Method 4:

In this method we select a index randomly and append that element at that index to the list.

## Python3

 `import` `random` `# Assign array``arr ``=` `[``1``, ``2``, ``3``, ``4``, ``5``, ``6``]` `# Display original array``print``(``"Original List: "``, arr)` `# Get length of List``n ``=` `len``(arr)` `#repeat the following for n number of times``for` `i ``in` `range``(n):``    ``#select an index randomly``    ``j ``=` `random.randint(``0``, n``-``1``)``    ``#delete the element at that index.``    ``element``=``arr.pop(j)``    ``#now append that deleted element to the list``    ``arr.append(element)``print``(``"Shuffled List: "``,arr)`

Output

```Original List:  [1, 2, 3, 4, 5, 6]
Shuffled List:  [4, 5, 3, 2, 6, 1]```

### Using itertools.permutations() function:

Approach:

This method generates all possible permutations of the original list using the itertools.permutations() function, and then selects a random one.

## Python3

 `import` `random``import` `itertools` `lst ``=` `[``1``, ``4``, ``5``, ``6``, ``3``]``permutations ``=` `list``(itertools.permutations(lst))``shuffled_lst ``=` `random.choice(permutations)` `print``(``"Shuffled list:"``, shuffled_lst)`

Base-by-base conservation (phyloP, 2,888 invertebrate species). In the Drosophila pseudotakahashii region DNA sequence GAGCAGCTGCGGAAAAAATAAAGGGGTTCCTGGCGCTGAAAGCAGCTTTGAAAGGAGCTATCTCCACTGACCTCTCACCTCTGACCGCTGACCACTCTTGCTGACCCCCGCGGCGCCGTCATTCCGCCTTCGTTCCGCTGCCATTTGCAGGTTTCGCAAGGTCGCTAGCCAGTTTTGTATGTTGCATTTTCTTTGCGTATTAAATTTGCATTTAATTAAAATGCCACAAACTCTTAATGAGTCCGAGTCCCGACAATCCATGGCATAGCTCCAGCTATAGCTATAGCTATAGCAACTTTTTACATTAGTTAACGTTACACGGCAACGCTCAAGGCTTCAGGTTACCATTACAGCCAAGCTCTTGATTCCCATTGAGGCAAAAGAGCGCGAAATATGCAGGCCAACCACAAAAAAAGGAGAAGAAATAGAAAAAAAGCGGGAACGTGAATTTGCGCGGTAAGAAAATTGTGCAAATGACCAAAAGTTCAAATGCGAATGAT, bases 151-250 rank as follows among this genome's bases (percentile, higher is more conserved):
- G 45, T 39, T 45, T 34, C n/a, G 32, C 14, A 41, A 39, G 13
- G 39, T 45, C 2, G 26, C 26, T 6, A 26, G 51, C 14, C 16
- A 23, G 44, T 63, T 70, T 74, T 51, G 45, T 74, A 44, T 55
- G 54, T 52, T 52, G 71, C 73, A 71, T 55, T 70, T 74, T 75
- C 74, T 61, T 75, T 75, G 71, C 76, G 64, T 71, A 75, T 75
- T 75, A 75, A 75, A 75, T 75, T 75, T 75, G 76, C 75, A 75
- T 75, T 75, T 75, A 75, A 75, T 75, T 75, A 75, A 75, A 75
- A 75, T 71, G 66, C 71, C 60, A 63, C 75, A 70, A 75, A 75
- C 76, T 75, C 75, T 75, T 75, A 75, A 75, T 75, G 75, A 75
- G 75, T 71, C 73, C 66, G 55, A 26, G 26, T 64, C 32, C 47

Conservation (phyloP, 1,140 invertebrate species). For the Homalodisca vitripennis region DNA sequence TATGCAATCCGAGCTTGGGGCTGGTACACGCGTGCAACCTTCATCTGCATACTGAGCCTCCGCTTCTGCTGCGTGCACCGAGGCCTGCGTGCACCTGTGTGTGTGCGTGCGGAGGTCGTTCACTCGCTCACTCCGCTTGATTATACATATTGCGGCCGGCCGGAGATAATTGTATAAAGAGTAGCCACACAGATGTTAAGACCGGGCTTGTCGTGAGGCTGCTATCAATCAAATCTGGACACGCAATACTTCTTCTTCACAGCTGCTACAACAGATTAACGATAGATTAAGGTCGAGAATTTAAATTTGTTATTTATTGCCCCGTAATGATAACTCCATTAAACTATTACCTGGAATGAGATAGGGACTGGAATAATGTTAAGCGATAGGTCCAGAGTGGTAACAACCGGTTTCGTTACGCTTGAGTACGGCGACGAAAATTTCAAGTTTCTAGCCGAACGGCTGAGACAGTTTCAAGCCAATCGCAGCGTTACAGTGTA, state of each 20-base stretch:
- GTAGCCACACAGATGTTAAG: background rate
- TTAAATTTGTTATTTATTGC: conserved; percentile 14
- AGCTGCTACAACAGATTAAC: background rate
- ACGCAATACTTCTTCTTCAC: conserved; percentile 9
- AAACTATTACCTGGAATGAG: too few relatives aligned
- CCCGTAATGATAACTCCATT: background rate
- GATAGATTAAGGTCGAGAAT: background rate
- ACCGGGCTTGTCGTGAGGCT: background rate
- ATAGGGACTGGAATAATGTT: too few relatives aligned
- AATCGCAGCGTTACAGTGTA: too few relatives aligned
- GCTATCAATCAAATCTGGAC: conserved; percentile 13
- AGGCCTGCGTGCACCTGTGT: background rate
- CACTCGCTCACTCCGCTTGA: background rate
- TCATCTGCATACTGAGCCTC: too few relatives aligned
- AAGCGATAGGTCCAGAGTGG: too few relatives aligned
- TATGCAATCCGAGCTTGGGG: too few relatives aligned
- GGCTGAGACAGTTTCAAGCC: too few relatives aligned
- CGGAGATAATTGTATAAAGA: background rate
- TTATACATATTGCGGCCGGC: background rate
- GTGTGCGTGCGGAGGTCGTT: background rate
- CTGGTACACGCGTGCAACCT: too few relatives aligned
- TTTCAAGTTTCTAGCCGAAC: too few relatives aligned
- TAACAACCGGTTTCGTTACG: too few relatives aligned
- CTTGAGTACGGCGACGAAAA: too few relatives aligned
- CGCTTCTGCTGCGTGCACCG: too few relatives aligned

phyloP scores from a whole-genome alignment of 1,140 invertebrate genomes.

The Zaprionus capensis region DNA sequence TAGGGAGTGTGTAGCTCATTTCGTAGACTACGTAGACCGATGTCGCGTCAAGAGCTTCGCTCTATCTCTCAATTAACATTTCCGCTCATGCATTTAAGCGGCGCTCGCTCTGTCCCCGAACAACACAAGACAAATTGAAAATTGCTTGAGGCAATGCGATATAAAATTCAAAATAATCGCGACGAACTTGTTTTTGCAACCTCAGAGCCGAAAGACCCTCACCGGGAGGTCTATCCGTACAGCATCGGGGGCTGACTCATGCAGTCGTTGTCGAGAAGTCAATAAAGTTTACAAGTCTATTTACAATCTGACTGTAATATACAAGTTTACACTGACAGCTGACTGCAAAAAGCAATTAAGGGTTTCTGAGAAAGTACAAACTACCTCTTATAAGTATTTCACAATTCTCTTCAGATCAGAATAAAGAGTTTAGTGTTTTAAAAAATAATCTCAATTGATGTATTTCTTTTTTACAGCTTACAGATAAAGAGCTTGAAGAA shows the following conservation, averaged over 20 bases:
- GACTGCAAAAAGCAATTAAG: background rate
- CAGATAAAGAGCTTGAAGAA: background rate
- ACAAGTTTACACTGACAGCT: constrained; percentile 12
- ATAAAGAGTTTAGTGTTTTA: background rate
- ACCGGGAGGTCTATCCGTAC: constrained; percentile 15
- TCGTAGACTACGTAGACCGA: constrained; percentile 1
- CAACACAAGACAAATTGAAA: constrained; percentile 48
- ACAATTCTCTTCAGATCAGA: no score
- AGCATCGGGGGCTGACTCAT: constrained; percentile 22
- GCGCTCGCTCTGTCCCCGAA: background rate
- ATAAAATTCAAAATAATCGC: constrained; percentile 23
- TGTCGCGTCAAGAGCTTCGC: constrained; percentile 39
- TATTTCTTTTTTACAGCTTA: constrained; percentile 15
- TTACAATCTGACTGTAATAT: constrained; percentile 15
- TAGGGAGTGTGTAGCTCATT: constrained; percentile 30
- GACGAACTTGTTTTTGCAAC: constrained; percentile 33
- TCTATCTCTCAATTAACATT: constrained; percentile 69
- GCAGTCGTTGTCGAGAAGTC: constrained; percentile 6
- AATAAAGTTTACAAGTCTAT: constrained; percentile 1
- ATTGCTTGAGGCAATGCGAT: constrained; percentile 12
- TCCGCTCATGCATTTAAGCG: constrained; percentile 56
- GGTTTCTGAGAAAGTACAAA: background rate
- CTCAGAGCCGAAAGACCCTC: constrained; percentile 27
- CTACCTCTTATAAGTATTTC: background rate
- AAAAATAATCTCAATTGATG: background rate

Output

`Shuffled list: (5, 4, 1, 6, 3)`

Time Complexity: O(n!) where n is the length of the list, due to the generation of all possible permutations.

Space Complexity: O(n!) as all possible permutations are generated and stored in a list.

Using numpy:

Algorithm:

1. Import the required modules Initialize the list to be shuffled.
2. Use reduce() function from the functools module to repeatedly apply the np.random.permutation() function to the list
3. The reduce function takes 3 arguments – a lambda function, a range object and the list to be shuffled
4. The lambda function takes two arguments – an accumulator and an iterator variable, and applies np.random.permutation() to the accumulator.
5. Reduce function returns the shuffled list and Print the shuffled list.

## Python3

 `import` `numpy as np``from` `functools ``import` `reduce` `# initializing list``test_list ``=` `[``1``, ``4``, ``5``, ``6``, ``3``]` `# Printing original list``print``(``"The original list is : "` `+` `str``(test_list))` `# using reduce() and numpy``# to shuffle a list``res ``=` `reduce``(``lambda` `acc, _: np.random.permutation(acc),``             ``range``(``len``(test_list)), np.array(test_list))` `# Printing shuffled list``print``(``"The shuffled list is : "` `+` `str``(res.tolist()))` `# This code is contributed by Jyothi pinjala.`

Output:

```The original list is : [1, 4, 5, 6, 3]
The shuffled list is : [3, 6, 1, 5, 4]```

Time Complexity:
The time complexity of the reduce() function depends on the number of iterations, which is equal to the length of the list. The time complexity of np.random.permutation() is O(n) where n is the length of the input array. Therefore, the time complexity of this code is O(n^2).

Space Complexity:
The space complexity of this code depends on the size of the list. The list is stored in memory along with a few additional variables used by the reduce() function. Therefore, the space complexity is O(n).